Wes Anderson’s The Darjeeling Limited was released on Criterion two weeks ago, and if you know what’s good for you, you’ll add it to your Christmas list post-haste. It’s a beautiful edition of a beautiful movie that boasts surprising, albeit inadvertent theological resonance. I’m serious. Even if you find Wes’ films overly stylized or precious (or whatever people say about him – I obviously worship the guy), or if you wrote the film off as a tedious feature-length tribute to Satyajit Ray, I encourage you to look again. There is much to appreciate here.

The film tells the story of three privileged brothers, the Whitmans, and their “spiritual journey” to India following the sudden death of the father and the prolonged absence of their mother. As we find out, each sibling has chosen to “deal with,” i.e. distract himself from, his pain in a different self-destructive fashion: Francis (Owen Wilson) through suicidal recklessness, Peter (Adrian Brody) through emotional isolation, Jack (Jason Schwartzman) through co-dependency, and all of them through (absurd) substance abuse. They are portrayed as a remarkably dysfunctional yet lovable bunch, arrested in their development to a comic degree, yet clearly doing the best they can with the hand they’ve been dealt. That is to say, they’re looking for healing. Sort of.

Unfortunately, things don’t quite work out that way. Through a series of ridiculous events, they end up making things much worse for themselves, until they are kicked off their train, and their assistant quits. The Whitmans are ready to give up and go home. Which is where this first clip opens [warning: slight language]:

The accident represents the turning point in the film. The chattering and bickering finally stops and the Whitmans are drawn outside of themselves, at last. Flannery O’Connor once wrote:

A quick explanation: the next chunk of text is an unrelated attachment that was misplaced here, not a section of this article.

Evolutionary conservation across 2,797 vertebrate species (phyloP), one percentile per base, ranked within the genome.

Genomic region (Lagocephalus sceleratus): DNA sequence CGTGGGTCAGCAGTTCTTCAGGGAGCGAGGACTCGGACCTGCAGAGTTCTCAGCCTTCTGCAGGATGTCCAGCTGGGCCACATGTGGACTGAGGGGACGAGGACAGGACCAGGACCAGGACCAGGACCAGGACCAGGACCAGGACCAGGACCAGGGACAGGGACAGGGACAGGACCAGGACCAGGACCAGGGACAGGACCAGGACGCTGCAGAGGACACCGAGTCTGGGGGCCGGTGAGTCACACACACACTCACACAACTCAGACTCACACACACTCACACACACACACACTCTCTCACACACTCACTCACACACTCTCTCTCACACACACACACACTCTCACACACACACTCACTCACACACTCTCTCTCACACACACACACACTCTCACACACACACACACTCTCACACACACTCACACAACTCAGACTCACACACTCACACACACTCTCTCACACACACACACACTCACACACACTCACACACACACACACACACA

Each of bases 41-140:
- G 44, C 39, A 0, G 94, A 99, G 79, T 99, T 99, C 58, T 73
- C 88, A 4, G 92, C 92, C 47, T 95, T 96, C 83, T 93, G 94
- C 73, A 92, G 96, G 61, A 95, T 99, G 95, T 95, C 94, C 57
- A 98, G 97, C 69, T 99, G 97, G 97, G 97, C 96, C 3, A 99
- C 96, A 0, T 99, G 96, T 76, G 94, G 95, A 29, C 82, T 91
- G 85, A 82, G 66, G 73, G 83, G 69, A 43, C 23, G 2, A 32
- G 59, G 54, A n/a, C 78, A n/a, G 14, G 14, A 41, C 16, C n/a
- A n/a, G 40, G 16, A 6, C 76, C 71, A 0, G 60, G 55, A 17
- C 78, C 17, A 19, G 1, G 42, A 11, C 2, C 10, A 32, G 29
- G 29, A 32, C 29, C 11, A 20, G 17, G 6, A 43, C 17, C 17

“I suppose the reasons for the use of so much violence in modern fiction will differ with each writer who uses it, but in my own stories I have found that violence is strangely capable of returning my characters to reality and preparing them to accept their moment of grace. Their heads are so hard that almost nothing else will do the work. This idea, that reality is something to which we must be returned at considerable cost, is one which is seldom understood by the casual reader, but it is one which is implicit in the Christian view of the world.”

It is no stretch to say that this dynamic is evident in The Darjeeling Limited as well. The Whitmans spiritual journey begins where they think it ends. The death of the boy brings them into powerful and unavoidable contact with their own grief, and suddenly all of their attempts, including the spiritual ones, to circumvent their suffering dissolve into thin air. The baptismal imagery which follows isn’t just window-dressing:

So… as the film aptly demonstrates, setting out to have a spiritual experience doesn’t always work – in fact, it tends to backfire. Breakthroughs of these kind cannot be planned with laminated itineraries; as much as we or the Whitmans wish we could, we are powerless to engineer change in ourselves – God happens to a person, and often it looks/feels like a disaster. It may even be a disaster. The ultimate expression, of course, being the Crucifixion.

The wonderful thing about The Darjeeling Limited is that it doesn’t settle for simply lampooning Western attempts at commodifying Eastern spirituality (although it does that handily). Instead, it gives us a glimpse of genuine spirituality and healing, the sort which, fortunately for us, cannot be divorced from (a theology of) the cross. This is good news for the Whitmans and it’s good news for us. We may find all sorts of creative ways to medicate ourselves and stave off death, but resurrection is coming. The birth pangs are painful, but the hope is real. Don’t take it from me…

Martin Luther’s Heidelberg Disputation
Thesis 18 – It is certain that man must utterly despair of his own ability before he is prepared to receive the grace of Christ. We must despair of our own ability! But there is hope beyond our abilities!

Thesis 21 – Only through suffering and the Cross can a sinner come to know God. Suffering is the only clear indication of God’s operation on the sinner. Knowledge of God comes when God happens to us, when God does himself to us. We are crucified with Christ (Gal. 2:19).